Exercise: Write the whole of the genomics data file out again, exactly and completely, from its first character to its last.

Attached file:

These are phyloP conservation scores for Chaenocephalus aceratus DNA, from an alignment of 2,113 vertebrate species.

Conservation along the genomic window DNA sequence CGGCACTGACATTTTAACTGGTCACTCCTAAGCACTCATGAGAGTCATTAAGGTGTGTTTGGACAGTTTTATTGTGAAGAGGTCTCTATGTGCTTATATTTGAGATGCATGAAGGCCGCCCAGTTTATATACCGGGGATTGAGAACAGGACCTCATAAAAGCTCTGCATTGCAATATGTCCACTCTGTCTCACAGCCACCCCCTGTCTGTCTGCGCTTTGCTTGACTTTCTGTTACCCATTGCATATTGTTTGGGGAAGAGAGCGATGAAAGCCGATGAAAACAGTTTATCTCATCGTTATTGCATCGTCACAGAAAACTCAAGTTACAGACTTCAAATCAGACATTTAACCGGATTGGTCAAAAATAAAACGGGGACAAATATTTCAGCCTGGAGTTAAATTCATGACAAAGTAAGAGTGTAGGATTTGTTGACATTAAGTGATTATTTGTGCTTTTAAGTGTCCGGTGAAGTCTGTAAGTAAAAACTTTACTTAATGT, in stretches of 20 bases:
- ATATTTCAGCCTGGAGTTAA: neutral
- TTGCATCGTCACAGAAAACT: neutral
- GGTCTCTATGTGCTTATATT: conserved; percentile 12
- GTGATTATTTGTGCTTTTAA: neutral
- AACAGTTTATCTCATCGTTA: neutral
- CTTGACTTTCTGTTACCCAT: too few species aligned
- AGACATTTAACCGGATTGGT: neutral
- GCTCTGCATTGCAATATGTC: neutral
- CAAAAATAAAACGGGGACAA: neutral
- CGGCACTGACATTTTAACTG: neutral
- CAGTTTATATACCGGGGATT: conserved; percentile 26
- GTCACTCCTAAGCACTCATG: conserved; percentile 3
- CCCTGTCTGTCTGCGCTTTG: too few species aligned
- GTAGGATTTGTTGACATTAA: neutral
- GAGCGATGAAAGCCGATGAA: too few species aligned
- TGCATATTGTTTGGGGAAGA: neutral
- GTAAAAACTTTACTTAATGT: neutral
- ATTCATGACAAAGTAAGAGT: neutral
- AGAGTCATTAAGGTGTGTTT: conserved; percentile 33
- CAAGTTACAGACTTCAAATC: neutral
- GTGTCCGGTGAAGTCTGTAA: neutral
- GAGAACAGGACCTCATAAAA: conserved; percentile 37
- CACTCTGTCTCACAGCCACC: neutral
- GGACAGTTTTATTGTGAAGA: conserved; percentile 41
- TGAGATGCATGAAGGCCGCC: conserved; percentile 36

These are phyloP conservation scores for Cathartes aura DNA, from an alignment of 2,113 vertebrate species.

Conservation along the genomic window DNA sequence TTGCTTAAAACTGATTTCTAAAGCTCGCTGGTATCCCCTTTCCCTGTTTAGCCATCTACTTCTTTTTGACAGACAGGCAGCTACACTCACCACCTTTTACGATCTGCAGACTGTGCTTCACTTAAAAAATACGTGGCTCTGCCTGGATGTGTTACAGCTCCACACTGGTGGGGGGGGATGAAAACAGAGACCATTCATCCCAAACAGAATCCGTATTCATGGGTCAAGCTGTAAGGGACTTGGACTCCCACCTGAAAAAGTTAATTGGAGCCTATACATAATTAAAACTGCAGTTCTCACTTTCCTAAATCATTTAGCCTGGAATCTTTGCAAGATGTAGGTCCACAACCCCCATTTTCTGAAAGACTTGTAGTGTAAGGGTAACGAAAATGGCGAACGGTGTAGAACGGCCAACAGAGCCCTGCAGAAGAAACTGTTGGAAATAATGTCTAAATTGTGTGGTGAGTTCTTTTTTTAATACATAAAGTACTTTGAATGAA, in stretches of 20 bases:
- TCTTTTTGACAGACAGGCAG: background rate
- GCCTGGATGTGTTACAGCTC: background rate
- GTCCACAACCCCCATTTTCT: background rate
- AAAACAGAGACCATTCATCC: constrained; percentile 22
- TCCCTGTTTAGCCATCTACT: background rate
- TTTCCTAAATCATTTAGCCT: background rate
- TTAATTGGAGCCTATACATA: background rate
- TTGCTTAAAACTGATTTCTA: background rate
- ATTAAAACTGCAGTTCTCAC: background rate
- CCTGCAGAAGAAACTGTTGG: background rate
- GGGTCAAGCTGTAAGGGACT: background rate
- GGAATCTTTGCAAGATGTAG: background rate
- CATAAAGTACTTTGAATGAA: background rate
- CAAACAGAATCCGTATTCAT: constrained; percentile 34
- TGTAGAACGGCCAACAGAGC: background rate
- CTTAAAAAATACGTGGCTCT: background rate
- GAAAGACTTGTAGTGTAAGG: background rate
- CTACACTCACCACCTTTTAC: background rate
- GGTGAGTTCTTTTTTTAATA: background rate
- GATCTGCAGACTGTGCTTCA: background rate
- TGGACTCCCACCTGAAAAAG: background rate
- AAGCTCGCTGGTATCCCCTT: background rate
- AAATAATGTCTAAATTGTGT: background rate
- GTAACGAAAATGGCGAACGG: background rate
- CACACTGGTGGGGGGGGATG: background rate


These are phyloP conservation scores for Chaenocephalus aceratus DNA, from an alignment of 2,113 vertebrate species.

Conservation along the genomic window DNA sequence CGGCACTGACATTTTAACTGGTCACTCCTAAGCACTCATGAGAGTCATTAAGGTGTGTTTGGACAGTTTTATTGTGAAGAGGTCTCTATGTGCTTATATTTGAGATGCATGAAGGCCGCCCAGTTTATATACCGGGGATTGAGAACAGGACCTCATAAAAGCTCTGCATTGCAATATGTCCACTCTGTCTCACAGCCACCCCCTGTCTGTCTGCGCTTTGCTTGACTTTCTGTTACCCATTGCATATTGTTTGGGGAAGAGAGCGATGAAAGCCGATGAAAACAGTTTATCTCATCGTTATTGCATCGTCACAGAAAACTCAAGTTACAGACTTCAAATCAGACATTTAACCGGATTGGTCAAAAATAAAACGGGGACAAATATTTCAGCCTGGAGTTAAATTCATGACAAAGTAAGAGTGTAGGATTTGTTGACATTAAGTGATTATTTGTGCTTTTAAGTGTCCGGTGAAGTCTGTAAGTAAAAACTTTACTTAATGT, in stretches of 20 bases:
- ATATTTCAGCCTGGAGTTAA: neutral
- TTGCATCGTCACAGAAAACT: neutral
- GGTCTCTATGTGCTTATATT: conserved; percentile 12
- GTGATTATTTGTGCTTTTAA: neutral
- AACAGTTTATCTCATCGTTA: neutral
- CTTGACTTTCTGTTACCCAT: too few species aligned
- AGACATTTAACCGGATTGGT: neutral
- GCTCTGCATTGCAATATGTC: neutral
- CAAAAATAAAACGGGGACAA: neutral
- CGGCACTGACATTTTAACTG: neutral
- CAGTTTATATACCGGGGATT: conserved; percentile 26
- GTCACTCCTAAGCACTCATG: conserved; percentile 3
- CCCTGTCTGTCTGCGCTTTG: too few species aligned
- GTAGGATTTGTTGACATTAA: neutral
- GAGCGATGAAAGCCGATGAA: too few species aligned
- TGCATATTGTTTGGGGAAGA: neutral
- GTAAAAACTTTACTTAATGT: neutral
- ATTCATGACAAAGTAAGAGT: neutral
- AGAGTCATTAAGGTGTGTTT: conserved; percentile 33
- CAAGTTACAGACTTCAAATC: neutral
- GTGTCCGGTGAAGTCTGTAA: neutral
- GAGAACAGGACCTCATAAAA: conserved; percentile 37
- CACTCTGTCTCACAGCCACC: neutral
- GGACAGTTTTATTGTGAAGA: conserved; percentile 41
- TGAGATGCATGAAGGCCGCC: conserved; percentile 36

These are phyloP conservation scores for Cathartes aura DNA, from an alignment of 2,113 vertebrate species.

Conservation along the genomic window DNA sequence TTGCTTAAAACTGATTTCTAAAGCTCGCTGGTATCCCCTTTCCCTGTTTAGCCATCTACTTCTTTTTGACAGACAGGCAGCTACACTCACCACCTTTTACGATCTGCAGACTGTGCTTCACTTAAAAAATACGTGGCTCTGCCTGGATGTGTTACAGCTCCACACTGGTGGGGGGGGATGAAAACAGAGACCATTCATCCCAAACAGAATCCGTATTCATGGGTCAAGCTGTAAGGGACTTGGACTCCCACCTGAAAAAGTTAATTGGAGCCTATACATAATTAAAACTGCAGTTCTCACTTTCCTAAATCATTTAGCCTGGAATCTTTGCAAGATGTAGGTCCACAACCCCCATTTTCTGAAAGACTTGTAGTGTAAGGGTAACGAAAATGGCGAACGGTGTAGAACGGCCAACAGAGCCCTGCAGAAGAAACTGTTGGAAATAATGTCTAAATTGTGTGGTGAGTTCTTTTTTTAATACATAAAGTACTTTGAATGAA, in stretches of 20 bases:
- TCTTTTTGACAGACAGGCAG: background rate
- GCCTGGATGTGTTACAGCTC: background rate
- GTCCACAACCCCCATTTTCT: background rate
- AAAACAGAGACCATTCATCC: constrained; percentile 22
- TCCCTGTTTAGCCATCTACT: background rate
- TTTCCTAAATCATTTAGCCT: background rate
- TTAATTGGAGCCTATACATA: background rate
- TTGCTTAAAACTGATTTCTA: background rate
- ATTAAAACTGCAGTTCTCAC: background rate
- CCTGCAGAAGAAACTGTTGG: background rate
- GGGTCAAGCTGTAAGGGACT: background rate
- GGAATCTTTGCAAGATGTAG: background rate
- CATAAAGTACTTTGAATGAA: background rate
- CAAACAGAATCCGTATTCAT: constrained; percentile 34
- TGTAGAACGGCCAACAGAGC: background rate
- CTTAAAAAATACGTGGCTCT: background rate
- GAAAGACTTGTAGTGTAAGG: background rate
- CTACACTCACCACCTTTTAC: background rate
- GGTGAGTTCTTTTTTTAATA: background rate
- GATCTGCAGACTGTGCTTCA: background rate
- TGGACTCCCACCTGAAAAAG: background rate
- AAGCTCGCTGGTATCCCCTT: background rate
- AAATAATGTCTAAATTGTGT: background rate
- GTAACGAAAATGGCGAACGG: background rate
- CACACTGGTGGGGGGGGATG: background rate